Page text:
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Obama should condemn free expression violations during visit

The Cairo-based Arabic Network for Human Rights Information (ANHRI) released its 2008 annual report on the worsening situation of free expression in Egypt ahead of U.S. President Barrack Obama's visit to the country.

The report documents an alarming rise in authorities' use of Emergency Law against journalists and bloggers, ill-treatment by police, and a growing number of physical assaults and abductions. Underscoring these human rights violations, ANHRI noted, is government officials' indifference to, and sometimes complicity in, the attacks.

Hisba lawsuits, which have grown in prominence in recent years, continued to be used as a mechanism to harass and intimidate journalists in 2008. Through Hisba law, lawyers and the religious conservative establishment have the authority to launch lawsuits against individuals they deem to have either violated Islamic religious principles or undermined the interests of the state.

"A growing number of lawyers and religious men seek to gain fame or flatter the Egyptian government and the ruling National Democratic Party, through filing Hisba cases against creative writers and journalists," ANHRI writes.

The report also condemns government persecution of satellite TV news channels, and the numerous confiscations of books and magazines, which are increasingly carried out by extralegal, vigilante censor bodies.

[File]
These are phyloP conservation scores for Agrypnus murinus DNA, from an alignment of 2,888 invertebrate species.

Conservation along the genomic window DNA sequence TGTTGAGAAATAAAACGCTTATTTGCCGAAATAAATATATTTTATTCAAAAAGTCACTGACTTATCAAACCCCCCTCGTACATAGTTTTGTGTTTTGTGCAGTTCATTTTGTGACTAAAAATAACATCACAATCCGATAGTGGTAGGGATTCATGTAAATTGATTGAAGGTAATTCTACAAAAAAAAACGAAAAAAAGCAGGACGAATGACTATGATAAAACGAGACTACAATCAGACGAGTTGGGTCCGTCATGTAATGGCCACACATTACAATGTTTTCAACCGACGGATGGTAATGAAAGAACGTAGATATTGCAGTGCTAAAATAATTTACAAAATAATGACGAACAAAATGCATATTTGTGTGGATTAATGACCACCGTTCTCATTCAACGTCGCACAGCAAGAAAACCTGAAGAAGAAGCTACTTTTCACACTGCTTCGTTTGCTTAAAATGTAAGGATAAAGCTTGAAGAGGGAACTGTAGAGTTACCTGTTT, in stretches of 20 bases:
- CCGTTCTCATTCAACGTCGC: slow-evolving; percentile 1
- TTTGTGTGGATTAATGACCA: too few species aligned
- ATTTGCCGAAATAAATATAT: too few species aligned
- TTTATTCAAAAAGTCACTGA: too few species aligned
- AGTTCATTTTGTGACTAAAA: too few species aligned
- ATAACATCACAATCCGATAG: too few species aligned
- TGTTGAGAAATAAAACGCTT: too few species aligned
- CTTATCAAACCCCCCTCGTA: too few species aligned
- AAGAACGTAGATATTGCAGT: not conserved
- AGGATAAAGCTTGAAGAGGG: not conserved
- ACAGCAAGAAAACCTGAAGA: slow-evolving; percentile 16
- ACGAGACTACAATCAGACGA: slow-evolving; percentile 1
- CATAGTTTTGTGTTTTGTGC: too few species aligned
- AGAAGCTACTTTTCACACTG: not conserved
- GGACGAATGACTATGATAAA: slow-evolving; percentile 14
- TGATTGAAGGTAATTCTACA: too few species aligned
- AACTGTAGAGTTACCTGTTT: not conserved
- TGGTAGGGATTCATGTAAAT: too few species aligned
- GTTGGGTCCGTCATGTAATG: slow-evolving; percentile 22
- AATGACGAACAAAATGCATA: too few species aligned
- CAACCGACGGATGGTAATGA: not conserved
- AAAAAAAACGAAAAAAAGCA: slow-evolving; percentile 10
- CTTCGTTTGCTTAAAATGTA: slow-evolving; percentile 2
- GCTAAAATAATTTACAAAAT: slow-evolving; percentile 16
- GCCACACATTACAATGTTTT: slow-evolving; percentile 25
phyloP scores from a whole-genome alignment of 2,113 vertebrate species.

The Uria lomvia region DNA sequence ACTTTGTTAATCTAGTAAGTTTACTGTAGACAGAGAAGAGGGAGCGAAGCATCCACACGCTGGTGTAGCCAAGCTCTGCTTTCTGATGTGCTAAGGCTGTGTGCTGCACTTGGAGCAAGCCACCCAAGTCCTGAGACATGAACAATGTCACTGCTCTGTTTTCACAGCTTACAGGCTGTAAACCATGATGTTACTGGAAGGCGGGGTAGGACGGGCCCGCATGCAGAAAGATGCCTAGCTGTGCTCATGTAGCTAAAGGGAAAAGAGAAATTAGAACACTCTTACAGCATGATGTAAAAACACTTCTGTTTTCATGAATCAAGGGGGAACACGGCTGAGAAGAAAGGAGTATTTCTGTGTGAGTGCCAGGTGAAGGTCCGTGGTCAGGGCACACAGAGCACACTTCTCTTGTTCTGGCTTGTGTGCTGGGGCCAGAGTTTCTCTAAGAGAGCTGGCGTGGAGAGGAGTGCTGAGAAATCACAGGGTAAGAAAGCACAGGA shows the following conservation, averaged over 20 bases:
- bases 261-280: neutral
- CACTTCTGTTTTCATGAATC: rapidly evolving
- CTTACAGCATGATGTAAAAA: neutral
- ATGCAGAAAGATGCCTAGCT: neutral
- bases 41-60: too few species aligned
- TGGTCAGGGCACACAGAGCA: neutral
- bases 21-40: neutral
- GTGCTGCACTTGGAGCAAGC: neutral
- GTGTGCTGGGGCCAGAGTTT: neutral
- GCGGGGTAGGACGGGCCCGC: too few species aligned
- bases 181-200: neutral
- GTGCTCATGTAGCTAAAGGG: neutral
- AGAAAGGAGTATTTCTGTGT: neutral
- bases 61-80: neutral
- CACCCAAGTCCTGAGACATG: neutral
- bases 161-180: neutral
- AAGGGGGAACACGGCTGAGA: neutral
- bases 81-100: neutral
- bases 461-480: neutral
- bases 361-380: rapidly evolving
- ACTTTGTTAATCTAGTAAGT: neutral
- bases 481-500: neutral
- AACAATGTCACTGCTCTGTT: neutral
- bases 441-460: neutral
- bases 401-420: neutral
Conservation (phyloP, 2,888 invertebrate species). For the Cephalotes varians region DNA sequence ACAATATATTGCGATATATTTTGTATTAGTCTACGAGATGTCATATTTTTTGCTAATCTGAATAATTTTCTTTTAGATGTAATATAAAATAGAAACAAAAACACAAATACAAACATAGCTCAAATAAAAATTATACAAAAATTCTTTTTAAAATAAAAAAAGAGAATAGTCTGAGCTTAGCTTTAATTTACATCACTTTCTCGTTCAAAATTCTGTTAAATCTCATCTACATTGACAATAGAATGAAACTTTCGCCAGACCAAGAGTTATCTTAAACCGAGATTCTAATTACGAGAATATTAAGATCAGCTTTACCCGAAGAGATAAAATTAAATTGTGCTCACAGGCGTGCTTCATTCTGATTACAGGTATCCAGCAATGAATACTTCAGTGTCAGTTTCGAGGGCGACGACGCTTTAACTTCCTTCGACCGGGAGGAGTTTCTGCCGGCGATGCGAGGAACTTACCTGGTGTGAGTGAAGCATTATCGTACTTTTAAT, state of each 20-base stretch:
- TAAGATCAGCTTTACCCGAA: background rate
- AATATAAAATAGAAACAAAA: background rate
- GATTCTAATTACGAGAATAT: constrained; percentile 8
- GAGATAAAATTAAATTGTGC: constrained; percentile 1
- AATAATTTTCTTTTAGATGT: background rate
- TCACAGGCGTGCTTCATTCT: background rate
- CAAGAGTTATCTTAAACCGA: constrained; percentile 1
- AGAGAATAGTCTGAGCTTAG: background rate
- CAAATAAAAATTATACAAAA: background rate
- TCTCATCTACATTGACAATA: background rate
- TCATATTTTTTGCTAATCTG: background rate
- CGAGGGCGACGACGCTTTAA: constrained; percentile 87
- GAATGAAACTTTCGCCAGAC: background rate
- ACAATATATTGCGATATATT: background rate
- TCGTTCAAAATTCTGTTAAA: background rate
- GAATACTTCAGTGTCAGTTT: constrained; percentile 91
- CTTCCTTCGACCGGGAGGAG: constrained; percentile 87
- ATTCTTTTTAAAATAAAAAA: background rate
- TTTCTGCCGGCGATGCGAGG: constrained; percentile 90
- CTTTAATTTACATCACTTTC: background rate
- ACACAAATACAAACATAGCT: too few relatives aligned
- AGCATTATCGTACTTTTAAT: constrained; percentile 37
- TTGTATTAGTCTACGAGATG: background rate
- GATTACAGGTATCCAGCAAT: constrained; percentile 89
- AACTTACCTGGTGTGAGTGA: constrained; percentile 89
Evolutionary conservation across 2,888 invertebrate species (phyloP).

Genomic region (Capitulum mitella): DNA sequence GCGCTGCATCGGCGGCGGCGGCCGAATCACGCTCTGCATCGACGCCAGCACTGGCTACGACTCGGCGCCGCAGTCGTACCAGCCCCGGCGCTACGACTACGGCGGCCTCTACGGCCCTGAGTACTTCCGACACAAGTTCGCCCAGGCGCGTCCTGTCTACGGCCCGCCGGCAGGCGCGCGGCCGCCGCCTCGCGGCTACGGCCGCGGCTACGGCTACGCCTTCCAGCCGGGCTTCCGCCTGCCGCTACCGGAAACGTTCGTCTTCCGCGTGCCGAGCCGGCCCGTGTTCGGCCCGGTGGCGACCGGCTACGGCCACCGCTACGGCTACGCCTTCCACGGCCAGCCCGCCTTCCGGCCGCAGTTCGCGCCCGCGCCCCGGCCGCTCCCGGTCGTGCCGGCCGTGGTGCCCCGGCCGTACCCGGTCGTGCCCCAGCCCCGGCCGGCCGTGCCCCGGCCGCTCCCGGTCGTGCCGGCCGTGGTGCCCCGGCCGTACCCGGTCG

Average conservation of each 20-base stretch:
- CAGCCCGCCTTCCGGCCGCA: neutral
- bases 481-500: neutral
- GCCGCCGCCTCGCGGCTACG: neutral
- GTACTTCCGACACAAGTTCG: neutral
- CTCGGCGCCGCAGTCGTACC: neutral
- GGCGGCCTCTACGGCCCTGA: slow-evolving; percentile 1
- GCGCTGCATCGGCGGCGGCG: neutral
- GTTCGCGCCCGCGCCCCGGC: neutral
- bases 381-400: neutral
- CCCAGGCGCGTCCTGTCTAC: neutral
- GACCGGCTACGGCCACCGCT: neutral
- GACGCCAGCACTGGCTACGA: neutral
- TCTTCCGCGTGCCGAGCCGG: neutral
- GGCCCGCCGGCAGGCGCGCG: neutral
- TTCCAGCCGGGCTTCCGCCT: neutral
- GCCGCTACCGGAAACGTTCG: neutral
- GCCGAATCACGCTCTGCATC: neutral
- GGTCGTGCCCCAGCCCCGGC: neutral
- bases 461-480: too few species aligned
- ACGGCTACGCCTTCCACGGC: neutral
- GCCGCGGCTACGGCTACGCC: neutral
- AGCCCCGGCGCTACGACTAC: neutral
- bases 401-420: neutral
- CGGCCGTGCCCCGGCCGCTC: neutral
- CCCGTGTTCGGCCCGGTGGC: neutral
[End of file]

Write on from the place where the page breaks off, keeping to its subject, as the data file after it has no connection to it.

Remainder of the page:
A hard copy of the report, available in Arabic and English was distributed at a press conference in Cairo last week.

The report comes at a time when blogger Dia Eddin Gad faces a renewed round of threatening tactics from the same police who abducted him earlier this year and detained him for close to two months under the allowance of emergency law. ANHRI reports police have been phoning the young blogger on a routine basis, demanding that he meet with them "for his own good."

In a rare good news development in free expression in Egypt, ANHRI reports the country's Court of Appeal repealed a two-year jail sentence against Dr. Saad Eddin Ibrahim, a democracy activist and university professor currently living in the US. Last week, the court acquitted Ibrahim due to "incompetence" on the part of the plaintiff. Chief of Social Relations, Thoraya Labna, had brought the Hisba case against Ibrahim on the claim that he was damaging the country's reputation abroad.

Meanwhile, ahead of U.S. President Barrack Obama's speech in Cairo on 4 June, the Cairo Institute for Human Rights Studies (CIHRS) urged Obama to uphold his "administration's stated intention to seriously deal with the problems that have inflamed resentment" in the Arab and Muslim world. CIHRS stressed the importance of "giving respect and support for human rights and democratic freedoms in this area of the world."

Committee to Protect Journalists (CPJ) executive director Joel Simon wrote on open letter calling on Obama to press Egyptian authorities to release journalists unjustly jailed and to condemn this repressive practice throughout the Middle East and North Africa. Simon argued the U.S.'s own practice of detaining journalists without trial for extended time periods in prisons in Iraq, Afghanistan and Guantanamo Bay may have "contributed to an overall increase in imprisoned journalists by authoritarian regimes that have used this policy as a pretext for sidelining critical journalists in their own countries."

Human Rights Watch (HRW) is also pressing for Obama to take a hard-line stance against human rights violations during his time in Egypt and Saudi Arabia. While in Cairo, HRW is asking Obama to express his concern about the use of emergency law and the violent suppression of peaceful demonstrations, among other issues.

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